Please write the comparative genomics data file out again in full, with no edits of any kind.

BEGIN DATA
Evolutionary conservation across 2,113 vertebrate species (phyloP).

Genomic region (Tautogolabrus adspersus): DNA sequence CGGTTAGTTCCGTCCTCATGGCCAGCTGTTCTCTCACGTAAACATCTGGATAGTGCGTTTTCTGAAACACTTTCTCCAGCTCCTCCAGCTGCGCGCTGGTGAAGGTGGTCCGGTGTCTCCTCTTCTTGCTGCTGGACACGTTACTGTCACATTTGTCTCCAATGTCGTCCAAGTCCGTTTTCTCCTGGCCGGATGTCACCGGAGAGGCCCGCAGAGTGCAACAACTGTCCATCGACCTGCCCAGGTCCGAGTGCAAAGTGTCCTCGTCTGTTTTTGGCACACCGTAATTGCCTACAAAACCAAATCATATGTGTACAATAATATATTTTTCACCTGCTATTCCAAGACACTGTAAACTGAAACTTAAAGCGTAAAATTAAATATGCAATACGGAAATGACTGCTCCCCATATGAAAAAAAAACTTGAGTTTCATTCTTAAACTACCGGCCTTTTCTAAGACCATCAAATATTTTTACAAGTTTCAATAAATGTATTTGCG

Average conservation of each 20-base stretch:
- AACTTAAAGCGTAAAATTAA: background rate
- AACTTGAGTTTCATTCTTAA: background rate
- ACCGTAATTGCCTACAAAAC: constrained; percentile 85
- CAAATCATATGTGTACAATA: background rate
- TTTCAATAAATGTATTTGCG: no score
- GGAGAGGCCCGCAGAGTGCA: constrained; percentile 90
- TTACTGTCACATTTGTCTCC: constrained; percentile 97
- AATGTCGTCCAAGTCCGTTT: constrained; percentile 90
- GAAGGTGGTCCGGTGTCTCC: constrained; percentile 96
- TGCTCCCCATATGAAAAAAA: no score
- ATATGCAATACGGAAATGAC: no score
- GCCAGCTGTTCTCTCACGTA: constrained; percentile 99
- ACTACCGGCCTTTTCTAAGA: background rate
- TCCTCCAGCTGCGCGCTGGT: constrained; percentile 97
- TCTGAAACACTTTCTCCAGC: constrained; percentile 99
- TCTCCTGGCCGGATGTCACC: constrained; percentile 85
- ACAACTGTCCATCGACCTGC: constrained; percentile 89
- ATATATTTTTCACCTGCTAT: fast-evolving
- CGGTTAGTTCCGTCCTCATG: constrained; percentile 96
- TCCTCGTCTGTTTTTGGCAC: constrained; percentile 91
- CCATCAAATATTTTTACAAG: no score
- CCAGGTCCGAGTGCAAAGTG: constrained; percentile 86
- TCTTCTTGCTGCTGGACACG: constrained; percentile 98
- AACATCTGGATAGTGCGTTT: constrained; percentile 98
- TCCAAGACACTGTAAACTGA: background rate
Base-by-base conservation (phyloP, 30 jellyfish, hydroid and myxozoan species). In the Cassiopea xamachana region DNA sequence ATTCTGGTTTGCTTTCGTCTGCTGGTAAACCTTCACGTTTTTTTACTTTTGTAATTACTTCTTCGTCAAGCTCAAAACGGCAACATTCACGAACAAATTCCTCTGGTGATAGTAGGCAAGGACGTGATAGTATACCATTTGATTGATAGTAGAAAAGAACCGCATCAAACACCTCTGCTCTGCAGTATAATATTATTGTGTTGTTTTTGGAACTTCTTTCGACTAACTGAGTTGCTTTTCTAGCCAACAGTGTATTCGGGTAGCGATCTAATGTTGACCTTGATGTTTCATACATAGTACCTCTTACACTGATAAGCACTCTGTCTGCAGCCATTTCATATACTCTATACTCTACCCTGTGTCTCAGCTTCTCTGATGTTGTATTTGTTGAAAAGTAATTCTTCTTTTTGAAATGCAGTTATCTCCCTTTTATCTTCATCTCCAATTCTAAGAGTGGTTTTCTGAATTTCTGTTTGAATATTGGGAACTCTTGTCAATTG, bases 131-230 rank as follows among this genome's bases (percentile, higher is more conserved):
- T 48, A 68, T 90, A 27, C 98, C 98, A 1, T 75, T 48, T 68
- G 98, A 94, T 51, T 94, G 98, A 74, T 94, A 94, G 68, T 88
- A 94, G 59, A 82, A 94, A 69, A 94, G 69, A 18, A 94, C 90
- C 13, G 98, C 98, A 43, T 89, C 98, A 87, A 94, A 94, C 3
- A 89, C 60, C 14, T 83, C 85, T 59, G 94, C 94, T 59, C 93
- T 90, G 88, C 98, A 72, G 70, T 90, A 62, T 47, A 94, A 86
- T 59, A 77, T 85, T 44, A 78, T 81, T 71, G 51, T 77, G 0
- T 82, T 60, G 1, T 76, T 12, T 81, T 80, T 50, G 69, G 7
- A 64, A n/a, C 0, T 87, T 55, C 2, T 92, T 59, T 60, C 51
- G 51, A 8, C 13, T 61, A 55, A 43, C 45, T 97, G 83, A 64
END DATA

Evolutionary conservation across 2,113 vertebrate species (phyloP).

Genomic region (Tautogolabrus adspersus): DNA sequence CGGTTAGTTCCGTCCTCATGGCCAGCTGTTCTCTCACGTAAACATCTGGATAGTGCGTTTTCTGAAACACTTTCTCCAGCTCCTCCAGCTGCGCGCTGGTGAAGGTGGTCCGGTGTCTCCTCTTCTTGCTGCTGGACACGTTACTGTCACATTTGTCTCCAATGTCGTCCAAGTCCGTTTTCTCCTGGCCGGATGTCACCGGAGAGGCCCGCAGAGTGCAACAACTGTCCATCGACCTGCCCAGGTCCGAGTGCAAAGTGTCCTCGTCTGTTTTTGGCACACCGTAATTGCCTACAAAACCAAATCATATGTGTACAATAATATATTTTTCACCTGCTATTCCAAGACACTGTAAACTGAAACTTAAAGCGTAAAATTAAATATGCAATACGGAAATGACTGCTCCCCATATGAAAAAAAAACTTGAGTTTCATTCTTAAACTACCGGCCTTTTCTAAGACCATCAAATATTTTTACAAGTTTCAATAAATGTATTTGCG

Average conservation of each 20-base stretch:
- AACTTAAAGCGTAAAATTAA: background rate
- AACTTGAGTTTCATTCTTAA: background rate
- ACCGTAATTGCCTACAAAAC: constrained; percentile 85
- CAAATCATATGTGTACAATA: background rate
- TTTCAATAAATGTATTTGCG: no score
- GGAGAGGCCCGCAGAGTGCA: constrained; percentile 90
- TTACTGTCACATTTGTCTCC: constrained; percentile 97
- AATGTCGTCCAAGTCCGTTT: constrained; percentile 90
- GAAGGTGGTCCGGTGTCTCC: constrained; percentile 96
- TGCTCCCCATATGAAAAAAA: no score
- ATATGCAATACGGAAATGAC: no score
- GCCAGCTGTTCTCTCACGTA: constrained; percentile 99
- ACTACCGGCCTTTTCTAAGA: background rate
- TCCTCCAGCTGCGCGCTGGT: constrained; percentile 97
- TCTGAAACACTTTCTCCAGC: constrained; percentile 99
- TCTCCTGGCCGGATGTCACC: constrained; percentile 85
- ACAACTGTCCATCGACCTGC: constrained; percentile 89
- ATATATTTTTCACCTGCTAT: fast-evolving
- CGGTTAGTTCCGTCCTCATG: constrained; percentile 96
- TCCTCGTCTGTTTTTGGCAC: constrained; percentile 91
- CCATCAAATATTTTTACAAG: no score
- CCAGGTCCGAGTGCAAAGTG: constrained; percentile 86
- TCTTCTTGCTGCTGGACACG: constrained; percentile 98
- AACATCTGGATAGTGCGTTT: constrained; percentile 98
- TCCAAGACACTGTAAACTGA: background rate
Base-by-base conservation (phyloP, 30 jellyfish, hydroid and myxozoan species). In the Cassiopea xamachana region DNA sequence ATTCTGGTTTGCTTTCGTCTGCTGGTAAACCTTCACGTTTTTTTACTTTTGTAATTACTTCTTCGTCAAGCTCAAAACGGCAACATTCACGAACAAATTCCTCTGGTGATAGTAGGCAAGGACGTGATAGTATACCATTTGATTGATAGTAGAAAAGAACCGCATCAAACACCTCTGCTCTGCAGTATAATATTATTGTGTTGTTTTTGGAACTTCTTTCGACTAACTGAGTTGCTTTTCTAGCCAACAGTGTATTCGGGTAGCGATCTAATGTTGACCTTGATGTTTCATACATAGTACCTCTTACACTGATAAGCACTCTGTCTGCAGCCATTTCATATACTCTATACTCTACCCTGTGTCTCAGCTTCTCTGATGTTGTATTTGTTGAAAAGTAATTCTTCTTTTTGAAATGCAGTTATCTCCCTTTTATCTTCATCTCCAATTCTAAGAGTGGTTTTCTGAATTTCTGTTTGAATATTGGGAACTCTTGTCAATTG, bases 131-230 rank as follows among this genome's bases (percentile, higher is more conserved):
- T 48, A 68, T 90, A 27, C 98, C 98, A 1, T 75, T 48, T 68
- G 98, A 94, T 51, T 94, G 98, A 74, T 94, A 94, G 68, T 88
- A 94, G 59, A 82, A 94, A 69, A 94, G 69, A 18, A 94, C 90
- C 13, G 98, C 98, A 43, T 89, C 98, A 87, A 94, A 94, C 3
- A 89, C 60, C 14, T 83, C 85, T 59, G 94, C 94, T 59, C 93
- T 90, G 88, C 98, A 72, G 70, T 90, A 62, T 47, A 94, A 86
- T 59, A 77, T 85, T 44, A 78, T 81, T 71, G 51, T 77, G 0
- T 82, T 60, G 1, T 76, T 12, T 81, T 80, T 50, G 69, G 7
- A 64, A n/a, C 0, T 87, T 55, C 2, T 92, T 59, T 60, C 51
- G 51, A 8, C 13, T 61, A 55, A 43, C 45, T 97, G 83, A 64